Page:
Just as in the U.S., the holiday season is a big deal in Mexico. It’s a time of beloved, beautiful and meaningful traditions and celebrations. If you’re spending your first holiday season in Mexico as an expat, or you’re visiting Mexico in December, you may be curious about how the country celebrates the winter holidays. So we wanted to help you learn a little more about holiday traditions in Mexico.

The Christmas season in Mexico brings a religious festival called Las Posadas from December 16-24. Each night there are processions that represent Joseph and Mary’s trek from Nazareth to Bethlehem.

Las Posadas also brings parties each night, and those parties include piñatas (traditionally star-shaped).

Nacimientos, or nativity scenes, are the most traditional Christmas decoration in Mexico.

Christmas Eve is called Noche Buena in Mexico. It’s the last night of Las Posadas, and the heart of the Christmas celebration.

Food is a big part of the Christmas season in Mexico. Popular dishes include pozole, a pork and hominy stew; tamales; and buñuelos, fried dough covered in cinnamon sugar.

Buñuelos are also popular during the Jewish celebration of Hanukkah, written in Mexico as “Januca.” Another tradition: dreidel-shaped piñatas.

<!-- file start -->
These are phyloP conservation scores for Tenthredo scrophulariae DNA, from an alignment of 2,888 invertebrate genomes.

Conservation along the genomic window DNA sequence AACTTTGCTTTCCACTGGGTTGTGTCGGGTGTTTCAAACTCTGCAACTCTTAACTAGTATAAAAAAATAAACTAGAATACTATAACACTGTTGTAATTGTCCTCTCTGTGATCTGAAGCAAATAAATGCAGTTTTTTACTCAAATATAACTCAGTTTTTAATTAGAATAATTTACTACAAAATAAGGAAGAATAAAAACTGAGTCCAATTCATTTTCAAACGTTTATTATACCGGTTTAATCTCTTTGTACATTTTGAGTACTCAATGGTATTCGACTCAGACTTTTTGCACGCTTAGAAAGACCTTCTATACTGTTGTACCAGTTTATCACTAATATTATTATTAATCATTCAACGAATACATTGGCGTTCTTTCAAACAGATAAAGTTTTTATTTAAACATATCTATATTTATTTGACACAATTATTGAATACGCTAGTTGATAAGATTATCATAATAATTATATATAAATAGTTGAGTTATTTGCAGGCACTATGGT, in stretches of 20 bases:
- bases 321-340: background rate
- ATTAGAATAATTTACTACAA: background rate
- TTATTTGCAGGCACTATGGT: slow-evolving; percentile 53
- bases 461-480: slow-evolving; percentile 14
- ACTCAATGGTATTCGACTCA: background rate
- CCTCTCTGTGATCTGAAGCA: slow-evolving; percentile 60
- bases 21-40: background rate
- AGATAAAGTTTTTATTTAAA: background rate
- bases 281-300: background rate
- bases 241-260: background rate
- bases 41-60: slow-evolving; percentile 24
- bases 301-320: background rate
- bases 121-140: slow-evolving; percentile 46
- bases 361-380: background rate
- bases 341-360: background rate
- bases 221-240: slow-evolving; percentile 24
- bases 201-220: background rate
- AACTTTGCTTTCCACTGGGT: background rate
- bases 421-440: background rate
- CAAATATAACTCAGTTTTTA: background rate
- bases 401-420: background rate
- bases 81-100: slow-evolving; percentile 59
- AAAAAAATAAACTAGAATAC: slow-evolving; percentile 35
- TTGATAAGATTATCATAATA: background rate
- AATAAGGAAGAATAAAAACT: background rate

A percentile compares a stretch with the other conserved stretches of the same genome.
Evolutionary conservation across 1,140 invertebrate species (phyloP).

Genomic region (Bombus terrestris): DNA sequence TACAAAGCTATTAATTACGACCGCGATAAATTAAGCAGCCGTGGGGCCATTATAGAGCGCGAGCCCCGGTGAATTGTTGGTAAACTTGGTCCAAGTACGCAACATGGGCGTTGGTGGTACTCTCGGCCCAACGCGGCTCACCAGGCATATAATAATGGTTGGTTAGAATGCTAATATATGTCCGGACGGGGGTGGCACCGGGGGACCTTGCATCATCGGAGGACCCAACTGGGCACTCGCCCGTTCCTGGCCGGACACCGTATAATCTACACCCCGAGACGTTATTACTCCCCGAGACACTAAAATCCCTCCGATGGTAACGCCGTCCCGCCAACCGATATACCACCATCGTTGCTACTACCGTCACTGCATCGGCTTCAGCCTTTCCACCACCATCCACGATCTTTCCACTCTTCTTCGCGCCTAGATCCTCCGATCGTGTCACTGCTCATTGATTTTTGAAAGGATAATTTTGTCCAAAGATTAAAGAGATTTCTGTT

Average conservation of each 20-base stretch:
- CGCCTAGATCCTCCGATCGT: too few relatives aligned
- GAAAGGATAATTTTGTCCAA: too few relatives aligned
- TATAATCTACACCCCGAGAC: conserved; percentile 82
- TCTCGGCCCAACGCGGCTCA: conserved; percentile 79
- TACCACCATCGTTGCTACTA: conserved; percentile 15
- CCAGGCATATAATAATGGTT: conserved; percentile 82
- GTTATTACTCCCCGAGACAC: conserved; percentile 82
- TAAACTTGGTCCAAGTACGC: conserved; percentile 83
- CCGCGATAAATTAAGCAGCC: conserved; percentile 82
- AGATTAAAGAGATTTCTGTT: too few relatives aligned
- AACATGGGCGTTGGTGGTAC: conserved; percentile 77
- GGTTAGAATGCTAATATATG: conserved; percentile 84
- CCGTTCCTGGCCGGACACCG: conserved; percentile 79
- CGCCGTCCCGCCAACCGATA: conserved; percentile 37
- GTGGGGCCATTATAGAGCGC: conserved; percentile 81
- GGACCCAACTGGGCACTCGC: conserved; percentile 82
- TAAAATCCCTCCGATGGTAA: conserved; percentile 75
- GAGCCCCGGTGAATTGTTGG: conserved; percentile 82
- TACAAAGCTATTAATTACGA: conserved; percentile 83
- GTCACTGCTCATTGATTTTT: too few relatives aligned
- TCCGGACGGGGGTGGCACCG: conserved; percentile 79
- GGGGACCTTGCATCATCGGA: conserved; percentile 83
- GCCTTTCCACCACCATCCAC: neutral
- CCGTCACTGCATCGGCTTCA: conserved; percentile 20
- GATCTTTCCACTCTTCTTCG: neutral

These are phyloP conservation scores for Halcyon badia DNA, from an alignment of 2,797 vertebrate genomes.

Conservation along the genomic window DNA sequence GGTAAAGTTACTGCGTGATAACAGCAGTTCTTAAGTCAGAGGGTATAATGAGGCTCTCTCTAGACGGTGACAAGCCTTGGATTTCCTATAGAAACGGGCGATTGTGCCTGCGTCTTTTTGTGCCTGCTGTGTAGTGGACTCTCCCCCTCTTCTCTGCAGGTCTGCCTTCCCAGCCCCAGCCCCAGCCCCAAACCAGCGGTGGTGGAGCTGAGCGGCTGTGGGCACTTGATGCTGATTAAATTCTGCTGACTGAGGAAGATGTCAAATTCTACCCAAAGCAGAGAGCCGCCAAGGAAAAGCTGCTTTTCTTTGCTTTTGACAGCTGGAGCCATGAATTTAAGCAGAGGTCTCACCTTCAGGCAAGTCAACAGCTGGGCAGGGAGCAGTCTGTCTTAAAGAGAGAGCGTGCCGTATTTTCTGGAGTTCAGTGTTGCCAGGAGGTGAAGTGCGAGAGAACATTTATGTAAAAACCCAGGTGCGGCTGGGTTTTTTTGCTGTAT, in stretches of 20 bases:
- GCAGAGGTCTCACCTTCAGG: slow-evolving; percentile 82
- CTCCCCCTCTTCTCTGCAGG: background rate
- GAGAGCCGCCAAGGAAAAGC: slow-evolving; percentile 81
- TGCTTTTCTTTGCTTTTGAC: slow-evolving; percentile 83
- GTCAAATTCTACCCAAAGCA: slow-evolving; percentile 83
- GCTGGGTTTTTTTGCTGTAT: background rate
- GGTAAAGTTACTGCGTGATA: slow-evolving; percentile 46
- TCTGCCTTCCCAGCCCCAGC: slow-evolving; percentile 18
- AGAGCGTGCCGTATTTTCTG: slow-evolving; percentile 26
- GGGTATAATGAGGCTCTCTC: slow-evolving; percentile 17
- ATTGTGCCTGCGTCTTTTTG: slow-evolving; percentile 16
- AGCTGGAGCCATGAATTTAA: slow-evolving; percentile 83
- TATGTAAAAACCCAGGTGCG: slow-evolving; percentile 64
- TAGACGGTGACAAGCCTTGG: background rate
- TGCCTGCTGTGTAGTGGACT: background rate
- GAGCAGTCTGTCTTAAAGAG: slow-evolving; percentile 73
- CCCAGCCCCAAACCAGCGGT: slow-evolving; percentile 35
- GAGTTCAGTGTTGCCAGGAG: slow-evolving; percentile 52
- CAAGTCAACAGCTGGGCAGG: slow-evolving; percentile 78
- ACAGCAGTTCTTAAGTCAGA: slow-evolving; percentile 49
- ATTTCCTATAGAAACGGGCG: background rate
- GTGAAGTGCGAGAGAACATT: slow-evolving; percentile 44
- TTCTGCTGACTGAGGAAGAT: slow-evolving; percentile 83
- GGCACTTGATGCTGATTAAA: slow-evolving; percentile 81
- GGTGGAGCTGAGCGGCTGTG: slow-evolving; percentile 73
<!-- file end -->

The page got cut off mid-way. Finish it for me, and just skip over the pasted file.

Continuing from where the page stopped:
New Year’s Eve in Mexico

On December 31, Mexicans enjoy a special dinner to ring out the old year and ring in the new.

On New Year’s Eve, it’s traditional to eat 12 grapes as the clock chimes midnight. This is to bring good fortune in the coming year.

But New Year’s does not mean the holiday season is over. Mexico celebrates Día de Los Reyes on January 6 to honor the Three Kings, who fill children’s shoes with toys and gifts.

Sources: britannica.com, apartmenttherapy.com, inside-mexico.com, whychristmas.com, howstuffworks.com, isabeleats.com, atlasobsura.com, parade.com, mexicobob.blogspot.com

If you are curious about other aspects of living and working in Mexico, check out these past articles from Fluency Corp:

· Expanding to Mexico: What Your Company Should Know
· Cultural Tips for Doing Business in Mexico

Are you relocating to Mexico soon or helping other employees at your company prepare for assignments to Mexico? For a free consultation, contact us at [email protected] or (800) 401-3159.